CrossFit - Greg Glassman
Eat meat and vegetables, nuts and seeds, some fruit, little starch and no sugar. Keep intake to levels that will support exercise but not body fat. Practice and train major lifts: Deadlift, clean, squat, presses, C&J, and snatch. Similarly, master the basics of gymnastics: pull-ups, dips, rope climb, push-ups, sit-ups, presses to handstand, pirouettes, flips, splits, and holds. Bike, run, swim, row, etc, hard and fast. Five or six days per week mix these elements in as many combinations and patterns as creativity will allow. Routine is the enemy. Keep workouts short and intense. Regularly learn and play new sports. - Greg Glassman
CrossFit is constantly varied functional movements performed at high intensity.
Wednesday, April 29, 2015
Tuesday, April 28, 2015
Wall sit: 1:49
1 mile Treadmill Run: 7:46
This time I had the benefit of doing the challenge with Luke. With somebody watching, it is much easier to squeeze out that extra effort.
I finished the day with 15 minutes of double under technique work.
Monday, April 27, 2015
Friday, April 24, 2015
Thursday, April 23, 2015
Wall sit: 1:30
1 mile Treadmill Run: 7:57
I lapsed on the first 3 categories, but improved my pull-up count by 1 and dropped 25 seconds on the mile run. I was a little worried as my groin and left calf felt tight afterwards.
The final test is next week.
Wednesday, April 22, 2015
Monday, April 20, 2015
Friday, April 17, 2015
Thursday, April 16, 2015
Wednesday, April 15, 2015
- Start with feet shoulder width apart
- Holding PVC at hip crease, extend arms out to comfortably wide grip, use a tuck grip
- Pop the weight straight up, then pop and shrug shoulders
- Raise elbows
- Raise elbows and pop bar straight above head, elbows pointing down
- Pop from feet shoulder width apart to squat stance
- Start with bar above knees and have it bounce between pubis and belly button, with chest high and continue motion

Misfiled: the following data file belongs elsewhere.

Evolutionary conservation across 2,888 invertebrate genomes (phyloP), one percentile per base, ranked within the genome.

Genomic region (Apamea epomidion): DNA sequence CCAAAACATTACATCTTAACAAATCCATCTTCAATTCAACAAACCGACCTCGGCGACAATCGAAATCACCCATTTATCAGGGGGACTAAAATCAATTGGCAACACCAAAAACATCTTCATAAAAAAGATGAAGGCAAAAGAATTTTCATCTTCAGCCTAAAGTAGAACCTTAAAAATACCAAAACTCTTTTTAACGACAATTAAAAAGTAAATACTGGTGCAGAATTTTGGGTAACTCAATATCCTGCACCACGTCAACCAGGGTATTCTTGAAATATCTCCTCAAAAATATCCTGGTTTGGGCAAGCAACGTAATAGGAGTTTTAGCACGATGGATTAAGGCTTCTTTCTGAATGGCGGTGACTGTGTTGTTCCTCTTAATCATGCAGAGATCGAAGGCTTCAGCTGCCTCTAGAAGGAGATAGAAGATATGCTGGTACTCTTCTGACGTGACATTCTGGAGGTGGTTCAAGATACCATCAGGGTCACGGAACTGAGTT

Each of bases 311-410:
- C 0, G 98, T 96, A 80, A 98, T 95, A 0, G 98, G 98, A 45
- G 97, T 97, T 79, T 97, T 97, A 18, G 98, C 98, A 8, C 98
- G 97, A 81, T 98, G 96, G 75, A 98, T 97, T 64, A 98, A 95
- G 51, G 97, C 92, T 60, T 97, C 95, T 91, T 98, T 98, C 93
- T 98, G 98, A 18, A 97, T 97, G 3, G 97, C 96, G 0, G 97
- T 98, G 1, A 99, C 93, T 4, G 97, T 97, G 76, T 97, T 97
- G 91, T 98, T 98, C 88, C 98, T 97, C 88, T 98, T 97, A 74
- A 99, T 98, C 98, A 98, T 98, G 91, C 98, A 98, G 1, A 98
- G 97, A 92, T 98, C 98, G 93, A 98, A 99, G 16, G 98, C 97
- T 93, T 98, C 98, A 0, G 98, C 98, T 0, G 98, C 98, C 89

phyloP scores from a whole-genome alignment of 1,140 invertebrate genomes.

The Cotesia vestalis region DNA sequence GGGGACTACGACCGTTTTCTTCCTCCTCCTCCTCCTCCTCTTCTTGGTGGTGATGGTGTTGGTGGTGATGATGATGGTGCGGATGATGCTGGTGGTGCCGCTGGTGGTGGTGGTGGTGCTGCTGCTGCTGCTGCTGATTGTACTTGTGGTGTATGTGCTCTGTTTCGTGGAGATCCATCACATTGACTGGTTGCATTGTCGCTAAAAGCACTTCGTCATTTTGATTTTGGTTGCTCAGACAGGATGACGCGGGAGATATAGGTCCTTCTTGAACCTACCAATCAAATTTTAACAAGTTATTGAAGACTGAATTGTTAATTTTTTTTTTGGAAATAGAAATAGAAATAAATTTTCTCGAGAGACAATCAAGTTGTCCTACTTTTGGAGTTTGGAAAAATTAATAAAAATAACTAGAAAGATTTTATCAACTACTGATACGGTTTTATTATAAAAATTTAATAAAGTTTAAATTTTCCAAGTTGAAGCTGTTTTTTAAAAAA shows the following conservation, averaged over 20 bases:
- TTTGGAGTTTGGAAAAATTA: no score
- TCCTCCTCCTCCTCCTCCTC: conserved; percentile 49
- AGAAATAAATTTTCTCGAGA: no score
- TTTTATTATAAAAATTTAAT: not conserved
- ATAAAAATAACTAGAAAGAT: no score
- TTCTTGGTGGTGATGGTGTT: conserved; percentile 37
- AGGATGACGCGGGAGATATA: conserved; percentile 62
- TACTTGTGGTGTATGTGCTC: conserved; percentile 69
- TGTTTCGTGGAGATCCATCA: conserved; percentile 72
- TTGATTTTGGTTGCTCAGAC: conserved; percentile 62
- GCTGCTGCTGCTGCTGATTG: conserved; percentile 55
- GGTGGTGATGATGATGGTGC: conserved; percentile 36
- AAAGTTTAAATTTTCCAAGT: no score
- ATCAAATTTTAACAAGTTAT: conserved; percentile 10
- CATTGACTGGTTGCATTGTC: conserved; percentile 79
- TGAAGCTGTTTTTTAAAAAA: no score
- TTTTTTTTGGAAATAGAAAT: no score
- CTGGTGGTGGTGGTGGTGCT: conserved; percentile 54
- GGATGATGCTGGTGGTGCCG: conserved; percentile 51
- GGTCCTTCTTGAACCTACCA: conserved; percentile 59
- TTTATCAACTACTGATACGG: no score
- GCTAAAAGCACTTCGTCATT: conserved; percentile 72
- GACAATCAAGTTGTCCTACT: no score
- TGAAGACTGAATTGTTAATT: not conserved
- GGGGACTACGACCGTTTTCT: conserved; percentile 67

- Start with weight on the ground, chest high, weight back against knees as if it wants to swing forward
- Rise up slowly, pivoting knees back, once above knees, start explosive movement to overhead
Monday, April 13, 2015
Friday, April 10, 2015
Wednesday, April 8, 2015
Tuesday, April 7, 2015
Wall sit: 1:58
1 Mile Treadmill Run: 8:22
I felt pretty good about the effort and will certainly take the time to retest at the end of the month. I think I could have pushed harder in a group setting.
I finished my workout with 10 minutes of double under practice and 3x10 scaled knees to bar.
I liked this workout better than the challenge in November which included pull-ups, 1x1 bench press, 1x1 squat, 1 mile run and crunches. That time I scored 7, 205#, 205#, 7:35 and 53 respectively. In that challenge you could make attempts at any time during the month and repeat as often as you cared to.
Monday, April 6, 2015
Finished with 10 push-ups and a tester pull-up. Still felt pretty tight, but on my way to recovery.
Friday, April 3, 2015
Although it is not the most-used muscle when working the back, the long head of the triceps brachii is the most frequently injured muscle during back lat pull-downs with heavy weights or during chin-ups with added weight.
The latissimus dorsi is a powerful, fan-shaped muscle that attaches the arm to the rib cage, and whose distal tendon is strongly attached to the humerus. This is the main climbing muscle. The long head of the triceps brachii, on the other hand, is a similar muscle whose main function is to extend the forearm and secondarily to bring the arm toward the ribcage. In this way it complements the action of the latissimus dorsi.
Tearing of the long head of the triceps occurs when the muscle is fatigued, most frequently after an improper warm-up. It only takes a sudden relaxation of the latissimus dorsi during chin-ups with added weight to immediately shift the tension to the long head of the triceps.
This tendon my partially tear, most often close to its insertion on the scapula. (fortunately complete tears are infrequent)
Unlike incapacitating shoulder injuries, which may completely halt upper-body training, a tear in the long head of the biceps is less devastating. You can still perform back exercises such as seated rows or T-bar rows and movements for the triceps such as forearm extensions at a high pulley with the elbows next to the body despite the injury as long as you begin with lighter weights.
However, a brief rest period is recommended before beginning upper-body training.